Vision Zero - The future without traffic accidents

Whether it's car body damage or personal injury: the worldwide accident figures in road traffic have been declining for decades. But despite technical innovations such as seat belts, ABS or airbags - there are still accidents resulting in fatalities every year in Germany. Continental has taken up this challenge - with an ambitious goal: in the future, there should be no more road deaths, no more injuries and no more accidents overall. To achieve this, technological know-how is required. And Artificial Intelligence.

Often things happen fast: too high speed, bad weather conditions or looking in the wrong direction - and then there is a crash. In the worst case, it is not only a dented car body, but people are injured or killed. In order to mitigate the consequences of an accident or avoid the crash altogether, car manufacturers and suppliers have been researching innovative technologies on and in the car for years. Proven assistance systems such as electronic stability control (ESC) or lane departure warning systems support the driver in tricky situations and noticeably increase safety in his own car. But what happens if a constellation is more likely to endanger other road users? This is where assistance systems whose functionality is based on artificial intelligence (AI) can help.

Predicting human behaviour

Keypoint-Detektion bei Fußgängern mit Hilfe neuronaler Netze.
Key point detection for pedestrians with neural networks. © Continental AG

Pedestrians and cyclists are often unprotected in road traffic and therefore particularly vulnerable. A quick movement of the handlebars, an ill-considered step, a short step on the gas pedal. Any mistake can have fatal consequences if the car and human beings get too close.

Artificial Intelligence makes it possible for the vehicles of tomorrow to intervene to save lives. State-of-the-art camera and sensor technologies for accelerated object recognition enable intelligent software to recognize the behavior of other road users, for example, and predict their actions. In concrete terms, the method is based on the recognition of so-called key human points, i.e. eyes, nose, ears, but also shoulders or elbows. From these key points, the system generates a skeleton representation - and thus recognizes posture and direction of gaze. If these indicate to a pedestrian, for example, that he or she is starting to cross the road inattentively, an assistance system can either support the driver in initiating an emergency braking maneuver, or carry out this maneuver independently if the driver recognizes the dangerous situation too late. Of central importance in this context: By reliably detecting and evaluating key points, the system functions even when pedestrians or cyclists are partially concealed - a performance that would not be possible without the use of artificial intelligence.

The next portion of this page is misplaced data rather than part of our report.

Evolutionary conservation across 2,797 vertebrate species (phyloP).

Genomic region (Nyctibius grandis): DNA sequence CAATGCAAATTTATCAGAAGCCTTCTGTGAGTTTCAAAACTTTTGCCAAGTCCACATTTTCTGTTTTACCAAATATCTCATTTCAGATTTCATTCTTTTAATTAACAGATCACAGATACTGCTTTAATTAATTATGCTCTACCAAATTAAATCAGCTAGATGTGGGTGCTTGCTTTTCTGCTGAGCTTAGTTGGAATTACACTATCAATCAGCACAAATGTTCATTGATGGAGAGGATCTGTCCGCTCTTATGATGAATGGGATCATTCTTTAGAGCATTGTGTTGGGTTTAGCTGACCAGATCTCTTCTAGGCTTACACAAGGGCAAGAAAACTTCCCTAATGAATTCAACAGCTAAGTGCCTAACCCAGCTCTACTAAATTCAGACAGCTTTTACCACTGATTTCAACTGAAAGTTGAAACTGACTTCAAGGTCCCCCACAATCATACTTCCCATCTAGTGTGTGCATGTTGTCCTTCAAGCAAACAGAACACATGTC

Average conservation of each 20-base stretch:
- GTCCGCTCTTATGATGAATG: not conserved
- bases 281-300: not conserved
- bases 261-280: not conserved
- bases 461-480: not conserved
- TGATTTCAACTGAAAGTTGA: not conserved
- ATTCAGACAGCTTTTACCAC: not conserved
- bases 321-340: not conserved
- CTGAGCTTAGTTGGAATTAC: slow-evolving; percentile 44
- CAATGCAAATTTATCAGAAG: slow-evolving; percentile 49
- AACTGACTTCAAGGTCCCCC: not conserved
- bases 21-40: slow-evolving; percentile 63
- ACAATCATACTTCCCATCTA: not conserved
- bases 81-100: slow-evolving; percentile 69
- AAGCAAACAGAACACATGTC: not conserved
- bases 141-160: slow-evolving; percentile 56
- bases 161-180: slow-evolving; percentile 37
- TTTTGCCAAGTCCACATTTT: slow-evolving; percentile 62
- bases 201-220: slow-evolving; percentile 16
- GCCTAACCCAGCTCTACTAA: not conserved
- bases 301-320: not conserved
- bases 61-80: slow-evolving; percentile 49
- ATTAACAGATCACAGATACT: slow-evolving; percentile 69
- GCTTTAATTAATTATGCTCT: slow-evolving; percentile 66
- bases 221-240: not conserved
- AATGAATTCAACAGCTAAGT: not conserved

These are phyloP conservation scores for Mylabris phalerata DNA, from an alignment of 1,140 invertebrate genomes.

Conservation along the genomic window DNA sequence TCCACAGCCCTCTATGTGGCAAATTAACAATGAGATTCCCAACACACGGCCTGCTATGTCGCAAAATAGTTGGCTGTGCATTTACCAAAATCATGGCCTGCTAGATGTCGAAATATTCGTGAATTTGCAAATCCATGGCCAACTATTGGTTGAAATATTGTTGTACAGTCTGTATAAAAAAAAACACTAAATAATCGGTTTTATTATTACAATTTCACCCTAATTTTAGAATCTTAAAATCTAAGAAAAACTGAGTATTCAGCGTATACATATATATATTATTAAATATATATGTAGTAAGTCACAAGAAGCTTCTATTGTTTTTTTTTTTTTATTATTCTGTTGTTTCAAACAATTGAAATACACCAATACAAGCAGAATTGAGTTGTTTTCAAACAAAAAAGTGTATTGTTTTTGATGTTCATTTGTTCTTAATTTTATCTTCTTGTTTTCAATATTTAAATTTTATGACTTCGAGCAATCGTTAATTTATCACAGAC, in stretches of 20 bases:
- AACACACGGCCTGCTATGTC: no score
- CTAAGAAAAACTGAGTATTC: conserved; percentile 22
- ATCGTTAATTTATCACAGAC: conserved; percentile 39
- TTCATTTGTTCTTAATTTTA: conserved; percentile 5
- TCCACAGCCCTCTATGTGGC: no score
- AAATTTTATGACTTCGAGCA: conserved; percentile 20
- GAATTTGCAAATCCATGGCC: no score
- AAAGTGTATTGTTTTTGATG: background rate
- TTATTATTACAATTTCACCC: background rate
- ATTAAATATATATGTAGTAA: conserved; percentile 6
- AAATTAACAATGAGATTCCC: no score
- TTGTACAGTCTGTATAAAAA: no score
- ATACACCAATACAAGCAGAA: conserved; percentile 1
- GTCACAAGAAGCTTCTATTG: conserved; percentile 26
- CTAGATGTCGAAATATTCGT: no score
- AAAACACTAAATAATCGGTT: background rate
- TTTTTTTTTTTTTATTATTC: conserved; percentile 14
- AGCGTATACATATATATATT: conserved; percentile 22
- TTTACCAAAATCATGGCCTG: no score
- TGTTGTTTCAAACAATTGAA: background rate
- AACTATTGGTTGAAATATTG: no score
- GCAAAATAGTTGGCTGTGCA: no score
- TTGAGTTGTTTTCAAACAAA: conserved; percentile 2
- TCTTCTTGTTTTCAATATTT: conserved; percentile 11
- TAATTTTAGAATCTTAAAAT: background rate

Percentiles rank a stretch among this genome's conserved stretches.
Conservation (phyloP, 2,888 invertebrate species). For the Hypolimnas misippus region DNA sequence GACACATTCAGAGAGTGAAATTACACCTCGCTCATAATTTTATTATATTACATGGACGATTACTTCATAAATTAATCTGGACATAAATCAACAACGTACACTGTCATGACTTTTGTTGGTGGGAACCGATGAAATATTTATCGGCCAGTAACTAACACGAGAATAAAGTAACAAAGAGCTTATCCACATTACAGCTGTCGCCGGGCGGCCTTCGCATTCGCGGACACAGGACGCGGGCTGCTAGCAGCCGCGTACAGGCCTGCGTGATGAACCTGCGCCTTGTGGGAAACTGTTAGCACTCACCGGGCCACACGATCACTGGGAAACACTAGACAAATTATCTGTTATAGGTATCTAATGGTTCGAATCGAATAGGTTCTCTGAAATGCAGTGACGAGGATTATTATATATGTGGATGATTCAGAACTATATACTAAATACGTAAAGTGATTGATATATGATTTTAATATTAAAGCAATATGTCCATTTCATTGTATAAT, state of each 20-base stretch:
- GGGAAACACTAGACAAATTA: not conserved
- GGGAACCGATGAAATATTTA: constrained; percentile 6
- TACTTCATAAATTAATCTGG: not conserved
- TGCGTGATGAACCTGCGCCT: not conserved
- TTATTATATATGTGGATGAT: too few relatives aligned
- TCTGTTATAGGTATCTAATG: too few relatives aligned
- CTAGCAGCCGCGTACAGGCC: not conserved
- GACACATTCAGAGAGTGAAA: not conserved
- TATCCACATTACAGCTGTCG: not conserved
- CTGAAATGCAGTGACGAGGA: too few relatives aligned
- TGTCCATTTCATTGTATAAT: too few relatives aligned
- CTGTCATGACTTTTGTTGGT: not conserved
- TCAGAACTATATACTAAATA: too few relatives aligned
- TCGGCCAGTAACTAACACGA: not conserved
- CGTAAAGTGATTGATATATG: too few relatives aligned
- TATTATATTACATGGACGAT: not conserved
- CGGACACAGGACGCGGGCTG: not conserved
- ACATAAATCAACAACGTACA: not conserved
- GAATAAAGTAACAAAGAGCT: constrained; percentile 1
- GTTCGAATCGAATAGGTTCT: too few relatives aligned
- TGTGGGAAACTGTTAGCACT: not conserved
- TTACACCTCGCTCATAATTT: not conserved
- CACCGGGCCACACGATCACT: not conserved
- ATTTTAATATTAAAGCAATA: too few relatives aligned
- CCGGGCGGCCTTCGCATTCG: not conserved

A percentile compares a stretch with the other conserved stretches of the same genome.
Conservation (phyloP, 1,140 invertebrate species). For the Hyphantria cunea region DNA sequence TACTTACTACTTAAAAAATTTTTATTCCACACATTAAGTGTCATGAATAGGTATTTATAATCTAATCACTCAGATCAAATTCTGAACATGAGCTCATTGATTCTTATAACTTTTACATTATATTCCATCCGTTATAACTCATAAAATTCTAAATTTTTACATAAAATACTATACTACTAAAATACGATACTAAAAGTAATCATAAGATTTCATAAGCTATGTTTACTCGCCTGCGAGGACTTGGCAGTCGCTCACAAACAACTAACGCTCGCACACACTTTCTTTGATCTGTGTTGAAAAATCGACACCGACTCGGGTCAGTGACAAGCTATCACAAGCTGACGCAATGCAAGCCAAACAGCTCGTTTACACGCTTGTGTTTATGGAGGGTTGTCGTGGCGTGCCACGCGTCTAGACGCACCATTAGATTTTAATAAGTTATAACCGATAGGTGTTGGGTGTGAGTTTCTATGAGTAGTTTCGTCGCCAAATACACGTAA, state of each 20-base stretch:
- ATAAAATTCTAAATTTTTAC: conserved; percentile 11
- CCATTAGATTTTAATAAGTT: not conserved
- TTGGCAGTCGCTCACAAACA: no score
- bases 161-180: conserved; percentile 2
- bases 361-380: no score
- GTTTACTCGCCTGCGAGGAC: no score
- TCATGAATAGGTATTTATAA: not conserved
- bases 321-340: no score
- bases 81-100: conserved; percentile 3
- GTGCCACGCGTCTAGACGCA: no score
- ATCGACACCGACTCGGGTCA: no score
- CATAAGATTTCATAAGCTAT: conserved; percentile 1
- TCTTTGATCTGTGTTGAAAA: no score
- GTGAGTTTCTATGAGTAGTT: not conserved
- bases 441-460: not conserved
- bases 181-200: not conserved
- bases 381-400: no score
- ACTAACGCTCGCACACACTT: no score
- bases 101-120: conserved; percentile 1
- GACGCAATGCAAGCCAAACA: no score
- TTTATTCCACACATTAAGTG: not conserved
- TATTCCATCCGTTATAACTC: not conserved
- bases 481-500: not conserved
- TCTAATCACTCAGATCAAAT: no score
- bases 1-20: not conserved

An interplay of many factors

However, many factors are necessary to come closer to the goal of a future without traffic accidents - especially if one takes into account the progress made in the development of a world of autonomous driving. It is essential to think mobility holistically at this point. This includes not only the combination of assistance systems, AI applications and safety features of individual vehicles. The digital networking of road users and the traffic infrastructure will also be of major importance.

And, last but not least, raising awareness of avoidable dangers. The project staff and engineers at Continental know this first-hand. After all, serious accidents in which tires play a role occur time and again - but not due to material or design defects. Rather, people still underestimate the effects of insufficient tread depth, incorrect air pressure or simply the unpredictability of summer tires on slippery winter roads. And this despite the fact that tires are ultimately the only connection between the vehicle and the road.

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Technology field
Sensors and Communication
Data Management and Analysis
Human-Computer Interaction and Assistance Systems
Robotics and Autonomous Systems
Application industry
Mobility and Logistics
Field of application
  • Autonomous Driving and Flying
    Intelligent Assistance Systems